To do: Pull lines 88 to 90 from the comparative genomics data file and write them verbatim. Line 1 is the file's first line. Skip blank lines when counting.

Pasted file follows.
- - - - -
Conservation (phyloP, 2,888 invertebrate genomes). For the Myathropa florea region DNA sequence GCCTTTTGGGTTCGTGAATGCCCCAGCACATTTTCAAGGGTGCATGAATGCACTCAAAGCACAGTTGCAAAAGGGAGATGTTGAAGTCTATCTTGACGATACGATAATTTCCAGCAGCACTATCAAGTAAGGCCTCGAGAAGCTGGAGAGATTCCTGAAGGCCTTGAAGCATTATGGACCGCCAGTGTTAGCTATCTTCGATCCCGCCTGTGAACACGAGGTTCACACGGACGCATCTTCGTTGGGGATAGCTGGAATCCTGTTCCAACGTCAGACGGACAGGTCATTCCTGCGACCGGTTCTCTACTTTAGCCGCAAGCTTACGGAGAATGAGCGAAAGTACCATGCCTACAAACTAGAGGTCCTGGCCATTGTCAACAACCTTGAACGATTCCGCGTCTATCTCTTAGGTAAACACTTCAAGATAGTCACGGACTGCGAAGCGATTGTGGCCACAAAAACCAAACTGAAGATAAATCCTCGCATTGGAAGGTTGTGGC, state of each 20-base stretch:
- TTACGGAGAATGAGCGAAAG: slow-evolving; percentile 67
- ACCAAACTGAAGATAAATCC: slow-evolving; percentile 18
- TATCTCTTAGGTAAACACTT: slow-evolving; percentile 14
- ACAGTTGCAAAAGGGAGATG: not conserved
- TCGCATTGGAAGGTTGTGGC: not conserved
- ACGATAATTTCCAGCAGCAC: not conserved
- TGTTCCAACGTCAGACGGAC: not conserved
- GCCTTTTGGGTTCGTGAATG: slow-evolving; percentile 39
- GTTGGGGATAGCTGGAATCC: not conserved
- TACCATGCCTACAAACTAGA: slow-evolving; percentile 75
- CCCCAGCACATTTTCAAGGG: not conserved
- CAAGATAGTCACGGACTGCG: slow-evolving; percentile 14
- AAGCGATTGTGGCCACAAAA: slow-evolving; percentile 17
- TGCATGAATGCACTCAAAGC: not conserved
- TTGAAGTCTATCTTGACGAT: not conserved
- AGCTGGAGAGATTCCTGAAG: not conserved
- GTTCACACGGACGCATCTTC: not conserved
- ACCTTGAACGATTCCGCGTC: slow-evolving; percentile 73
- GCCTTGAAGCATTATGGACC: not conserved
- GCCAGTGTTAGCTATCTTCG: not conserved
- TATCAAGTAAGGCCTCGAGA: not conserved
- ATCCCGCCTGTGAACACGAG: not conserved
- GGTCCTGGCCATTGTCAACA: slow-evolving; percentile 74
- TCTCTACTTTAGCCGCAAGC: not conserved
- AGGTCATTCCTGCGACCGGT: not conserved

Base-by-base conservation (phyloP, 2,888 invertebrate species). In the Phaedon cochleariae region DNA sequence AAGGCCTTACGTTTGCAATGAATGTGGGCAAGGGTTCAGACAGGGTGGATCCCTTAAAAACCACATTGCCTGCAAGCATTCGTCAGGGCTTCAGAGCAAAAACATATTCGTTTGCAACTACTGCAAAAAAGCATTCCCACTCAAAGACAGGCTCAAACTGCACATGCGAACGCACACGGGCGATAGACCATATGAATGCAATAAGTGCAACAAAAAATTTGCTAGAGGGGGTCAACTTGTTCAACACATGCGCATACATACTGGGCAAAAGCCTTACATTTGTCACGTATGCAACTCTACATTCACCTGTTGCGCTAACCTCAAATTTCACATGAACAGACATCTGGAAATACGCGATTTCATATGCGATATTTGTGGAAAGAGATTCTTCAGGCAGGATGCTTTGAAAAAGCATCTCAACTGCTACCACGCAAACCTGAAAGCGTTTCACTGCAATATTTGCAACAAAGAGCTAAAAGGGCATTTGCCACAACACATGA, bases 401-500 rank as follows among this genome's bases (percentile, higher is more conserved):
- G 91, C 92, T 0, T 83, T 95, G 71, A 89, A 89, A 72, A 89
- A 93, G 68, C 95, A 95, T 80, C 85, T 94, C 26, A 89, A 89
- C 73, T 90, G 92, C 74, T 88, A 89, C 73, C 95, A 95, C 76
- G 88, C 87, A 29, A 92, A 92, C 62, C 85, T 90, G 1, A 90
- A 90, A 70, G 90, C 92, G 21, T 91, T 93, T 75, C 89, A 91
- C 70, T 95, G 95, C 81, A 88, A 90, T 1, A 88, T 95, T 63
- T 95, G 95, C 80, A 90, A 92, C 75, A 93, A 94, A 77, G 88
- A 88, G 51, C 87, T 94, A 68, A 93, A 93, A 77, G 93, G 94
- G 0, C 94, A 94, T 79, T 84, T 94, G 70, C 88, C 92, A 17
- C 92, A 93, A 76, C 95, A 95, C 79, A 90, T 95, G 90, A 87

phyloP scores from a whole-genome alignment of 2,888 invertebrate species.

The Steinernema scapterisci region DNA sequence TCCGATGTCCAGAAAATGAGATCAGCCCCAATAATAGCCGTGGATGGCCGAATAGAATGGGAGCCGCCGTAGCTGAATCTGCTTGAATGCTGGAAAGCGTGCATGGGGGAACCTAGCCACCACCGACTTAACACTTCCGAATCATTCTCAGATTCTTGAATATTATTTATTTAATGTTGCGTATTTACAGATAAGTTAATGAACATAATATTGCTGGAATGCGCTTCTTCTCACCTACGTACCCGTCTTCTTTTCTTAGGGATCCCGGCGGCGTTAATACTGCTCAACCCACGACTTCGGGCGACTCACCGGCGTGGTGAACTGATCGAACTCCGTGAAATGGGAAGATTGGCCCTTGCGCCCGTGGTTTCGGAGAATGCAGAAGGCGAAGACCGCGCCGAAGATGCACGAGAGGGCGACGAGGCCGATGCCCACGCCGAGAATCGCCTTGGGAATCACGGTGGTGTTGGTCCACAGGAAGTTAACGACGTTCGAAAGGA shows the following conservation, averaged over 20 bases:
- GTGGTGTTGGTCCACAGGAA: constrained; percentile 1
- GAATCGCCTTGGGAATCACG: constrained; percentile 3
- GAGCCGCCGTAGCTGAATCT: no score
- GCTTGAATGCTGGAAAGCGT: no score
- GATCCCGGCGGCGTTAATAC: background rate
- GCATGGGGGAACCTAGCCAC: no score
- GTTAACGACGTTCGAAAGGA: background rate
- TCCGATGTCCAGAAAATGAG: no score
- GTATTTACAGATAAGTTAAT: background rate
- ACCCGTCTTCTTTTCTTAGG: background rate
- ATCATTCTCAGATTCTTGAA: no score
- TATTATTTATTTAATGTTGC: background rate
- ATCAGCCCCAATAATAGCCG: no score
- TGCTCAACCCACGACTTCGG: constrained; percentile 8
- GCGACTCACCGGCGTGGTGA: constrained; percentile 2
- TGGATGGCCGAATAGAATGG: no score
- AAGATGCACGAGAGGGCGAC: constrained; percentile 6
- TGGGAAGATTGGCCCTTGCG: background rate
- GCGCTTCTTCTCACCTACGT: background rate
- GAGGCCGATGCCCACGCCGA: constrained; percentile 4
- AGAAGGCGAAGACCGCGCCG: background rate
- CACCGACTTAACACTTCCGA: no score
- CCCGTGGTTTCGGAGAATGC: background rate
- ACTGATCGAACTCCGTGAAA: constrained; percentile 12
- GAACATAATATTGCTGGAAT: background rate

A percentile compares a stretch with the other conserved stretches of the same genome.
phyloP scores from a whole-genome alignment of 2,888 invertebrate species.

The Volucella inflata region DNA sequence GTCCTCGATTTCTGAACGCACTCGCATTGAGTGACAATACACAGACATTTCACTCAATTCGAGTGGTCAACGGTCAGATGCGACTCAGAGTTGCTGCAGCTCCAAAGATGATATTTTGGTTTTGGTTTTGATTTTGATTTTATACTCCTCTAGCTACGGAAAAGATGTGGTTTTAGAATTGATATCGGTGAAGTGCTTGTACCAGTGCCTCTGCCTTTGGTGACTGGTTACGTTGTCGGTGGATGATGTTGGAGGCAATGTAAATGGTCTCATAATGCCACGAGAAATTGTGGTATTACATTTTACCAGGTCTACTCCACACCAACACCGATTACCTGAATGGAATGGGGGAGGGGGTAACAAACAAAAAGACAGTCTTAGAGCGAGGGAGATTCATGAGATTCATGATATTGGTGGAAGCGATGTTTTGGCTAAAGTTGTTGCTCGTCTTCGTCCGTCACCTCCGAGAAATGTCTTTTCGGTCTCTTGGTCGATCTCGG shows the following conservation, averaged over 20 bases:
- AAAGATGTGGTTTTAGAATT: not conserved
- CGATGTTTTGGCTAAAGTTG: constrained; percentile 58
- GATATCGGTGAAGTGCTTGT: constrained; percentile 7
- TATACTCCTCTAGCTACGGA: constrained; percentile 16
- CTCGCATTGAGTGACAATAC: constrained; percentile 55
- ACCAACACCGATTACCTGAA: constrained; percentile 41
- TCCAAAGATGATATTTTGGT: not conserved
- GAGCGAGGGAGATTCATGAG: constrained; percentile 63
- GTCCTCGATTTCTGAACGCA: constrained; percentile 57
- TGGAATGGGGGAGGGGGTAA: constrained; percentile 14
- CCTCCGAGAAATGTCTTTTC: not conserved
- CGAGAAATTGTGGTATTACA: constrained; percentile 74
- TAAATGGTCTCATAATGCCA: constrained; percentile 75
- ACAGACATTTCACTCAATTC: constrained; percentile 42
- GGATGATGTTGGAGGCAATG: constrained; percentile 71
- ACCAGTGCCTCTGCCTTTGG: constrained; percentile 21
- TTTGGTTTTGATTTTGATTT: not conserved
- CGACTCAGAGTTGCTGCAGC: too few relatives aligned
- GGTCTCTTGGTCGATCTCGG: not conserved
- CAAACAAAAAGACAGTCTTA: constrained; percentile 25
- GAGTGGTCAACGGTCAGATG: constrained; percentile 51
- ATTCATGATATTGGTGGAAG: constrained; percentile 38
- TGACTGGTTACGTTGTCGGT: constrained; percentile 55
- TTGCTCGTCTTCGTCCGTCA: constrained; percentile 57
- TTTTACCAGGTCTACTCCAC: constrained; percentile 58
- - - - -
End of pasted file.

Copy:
- GAGTGGTCAACGGTCAGATG: constrained; percentile 51
- ATTCATGATATTGGTGGAAG: constrained; percentile 38
- TGACTGGTTACGTTGTCGGT: constrained; percentile 55